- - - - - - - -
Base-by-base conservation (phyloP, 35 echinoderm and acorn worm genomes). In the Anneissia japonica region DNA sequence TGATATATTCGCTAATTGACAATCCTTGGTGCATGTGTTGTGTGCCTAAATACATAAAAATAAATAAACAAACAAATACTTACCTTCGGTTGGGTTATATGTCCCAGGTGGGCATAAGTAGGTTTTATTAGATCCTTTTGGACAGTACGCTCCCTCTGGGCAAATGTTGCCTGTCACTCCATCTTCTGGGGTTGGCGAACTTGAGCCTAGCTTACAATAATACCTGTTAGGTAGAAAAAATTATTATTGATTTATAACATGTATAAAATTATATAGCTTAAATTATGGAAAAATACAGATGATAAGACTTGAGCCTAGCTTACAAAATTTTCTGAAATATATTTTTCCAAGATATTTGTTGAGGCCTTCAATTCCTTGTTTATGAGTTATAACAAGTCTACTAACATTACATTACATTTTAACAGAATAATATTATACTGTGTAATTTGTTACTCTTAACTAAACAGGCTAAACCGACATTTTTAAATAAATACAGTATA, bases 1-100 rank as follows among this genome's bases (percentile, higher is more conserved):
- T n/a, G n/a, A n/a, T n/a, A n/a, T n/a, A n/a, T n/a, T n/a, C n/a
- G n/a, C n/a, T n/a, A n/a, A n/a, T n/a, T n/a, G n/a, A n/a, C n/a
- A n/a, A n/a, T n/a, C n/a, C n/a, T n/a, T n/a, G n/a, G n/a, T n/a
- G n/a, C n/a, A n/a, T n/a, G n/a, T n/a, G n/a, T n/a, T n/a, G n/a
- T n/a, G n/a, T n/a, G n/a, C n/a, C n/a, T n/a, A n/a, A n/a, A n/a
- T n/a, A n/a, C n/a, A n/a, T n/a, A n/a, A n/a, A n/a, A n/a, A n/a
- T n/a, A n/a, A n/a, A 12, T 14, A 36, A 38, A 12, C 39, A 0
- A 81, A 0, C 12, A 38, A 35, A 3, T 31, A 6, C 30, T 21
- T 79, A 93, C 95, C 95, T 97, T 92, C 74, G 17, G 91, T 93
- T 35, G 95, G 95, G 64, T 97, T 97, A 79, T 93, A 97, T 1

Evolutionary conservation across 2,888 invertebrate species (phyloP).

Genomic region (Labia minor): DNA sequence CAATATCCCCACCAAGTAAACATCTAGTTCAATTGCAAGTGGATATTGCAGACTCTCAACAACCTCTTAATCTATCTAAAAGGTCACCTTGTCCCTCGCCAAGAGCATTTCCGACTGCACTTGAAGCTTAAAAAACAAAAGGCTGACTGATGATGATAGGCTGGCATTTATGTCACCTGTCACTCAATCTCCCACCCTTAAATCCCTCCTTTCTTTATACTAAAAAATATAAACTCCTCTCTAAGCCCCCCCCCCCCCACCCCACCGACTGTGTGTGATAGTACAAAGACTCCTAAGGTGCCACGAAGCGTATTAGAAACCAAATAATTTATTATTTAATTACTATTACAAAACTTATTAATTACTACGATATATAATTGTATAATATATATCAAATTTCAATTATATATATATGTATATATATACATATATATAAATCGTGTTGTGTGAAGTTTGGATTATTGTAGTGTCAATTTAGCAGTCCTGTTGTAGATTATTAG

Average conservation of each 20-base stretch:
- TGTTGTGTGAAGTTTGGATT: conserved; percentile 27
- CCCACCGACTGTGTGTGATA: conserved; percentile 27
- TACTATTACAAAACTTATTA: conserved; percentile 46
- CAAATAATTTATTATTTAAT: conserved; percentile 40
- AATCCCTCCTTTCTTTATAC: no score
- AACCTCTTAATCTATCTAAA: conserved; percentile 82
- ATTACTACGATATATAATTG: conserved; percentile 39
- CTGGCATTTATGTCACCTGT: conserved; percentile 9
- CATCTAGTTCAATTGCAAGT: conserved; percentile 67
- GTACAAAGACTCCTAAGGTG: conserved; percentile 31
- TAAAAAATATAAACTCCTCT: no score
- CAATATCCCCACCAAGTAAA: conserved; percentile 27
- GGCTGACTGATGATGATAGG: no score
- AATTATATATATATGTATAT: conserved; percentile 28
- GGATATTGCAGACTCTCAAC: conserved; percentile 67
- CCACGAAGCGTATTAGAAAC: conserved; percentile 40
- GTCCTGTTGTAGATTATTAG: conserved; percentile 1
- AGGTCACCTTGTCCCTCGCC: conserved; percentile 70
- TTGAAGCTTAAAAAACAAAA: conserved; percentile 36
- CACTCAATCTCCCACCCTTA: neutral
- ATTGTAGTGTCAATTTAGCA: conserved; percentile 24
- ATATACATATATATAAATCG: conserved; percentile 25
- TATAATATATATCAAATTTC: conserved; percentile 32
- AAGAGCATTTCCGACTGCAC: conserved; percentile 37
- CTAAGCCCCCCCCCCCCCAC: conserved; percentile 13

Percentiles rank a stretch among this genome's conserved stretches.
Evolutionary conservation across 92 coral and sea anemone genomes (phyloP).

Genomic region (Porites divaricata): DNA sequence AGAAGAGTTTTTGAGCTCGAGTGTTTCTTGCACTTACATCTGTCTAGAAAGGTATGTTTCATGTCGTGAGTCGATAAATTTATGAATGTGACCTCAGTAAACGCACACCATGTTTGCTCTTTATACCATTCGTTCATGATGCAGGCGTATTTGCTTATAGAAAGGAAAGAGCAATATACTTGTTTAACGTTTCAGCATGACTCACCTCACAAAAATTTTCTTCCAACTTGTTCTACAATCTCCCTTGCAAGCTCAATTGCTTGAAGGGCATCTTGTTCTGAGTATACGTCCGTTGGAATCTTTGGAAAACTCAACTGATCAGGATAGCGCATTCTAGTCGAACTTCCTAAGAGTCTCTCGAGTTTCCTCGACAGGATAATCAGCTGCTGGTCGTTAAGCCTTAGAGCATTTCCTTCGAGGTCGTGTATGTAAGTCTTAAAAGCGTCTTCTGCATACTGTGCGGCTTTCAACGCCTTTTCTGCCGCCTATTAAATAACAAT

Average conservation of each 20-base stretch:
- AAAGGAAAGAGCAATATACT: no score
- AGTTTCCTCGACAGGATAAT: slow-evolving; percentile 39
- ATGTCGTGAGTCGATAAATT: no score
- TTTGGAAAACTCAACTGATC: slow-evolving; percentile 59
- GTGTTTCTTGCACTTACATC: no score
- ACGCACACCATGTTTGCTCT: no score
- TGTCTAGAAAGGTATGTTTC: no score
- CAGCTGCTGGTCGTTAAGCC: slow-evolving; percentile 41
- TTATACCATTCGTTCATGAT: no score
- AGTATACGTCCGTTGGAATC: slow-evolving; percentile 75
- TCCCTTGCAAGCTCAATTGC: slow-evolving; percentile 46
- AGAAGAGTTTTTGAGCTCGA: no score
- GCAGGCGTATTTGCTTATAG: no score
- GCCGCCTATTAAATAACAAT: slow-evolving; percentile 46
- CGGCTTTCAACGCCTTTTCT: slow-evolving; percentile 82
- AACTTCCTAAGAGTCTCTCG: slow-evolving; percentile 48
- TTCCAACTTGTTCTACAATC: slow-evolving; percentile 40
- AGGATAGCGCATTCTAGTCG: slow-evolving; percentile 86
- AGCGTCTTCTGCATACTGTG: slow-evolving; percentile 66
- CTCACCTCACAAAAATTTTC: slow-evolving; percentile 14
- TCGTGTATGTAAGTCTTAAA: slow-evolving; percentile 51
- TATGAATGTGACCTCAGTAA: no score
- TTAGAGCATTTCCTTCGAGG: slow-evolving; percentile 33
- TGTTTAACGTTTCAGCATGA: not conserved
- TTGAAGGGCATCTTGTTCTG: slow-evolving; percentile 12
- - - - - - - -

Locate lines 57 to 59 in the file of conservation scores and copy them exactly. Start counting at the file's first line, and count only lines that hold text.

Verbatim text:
- GCCGCCTATTAAATAACAAT: slow-evolving; percentile 46
- CGGCTTTCAACGCCTTTTCT: slow-evolving; percentile 82
- AACTTCCTAAGAGTCTCTCG: slow-evolving; percentile 48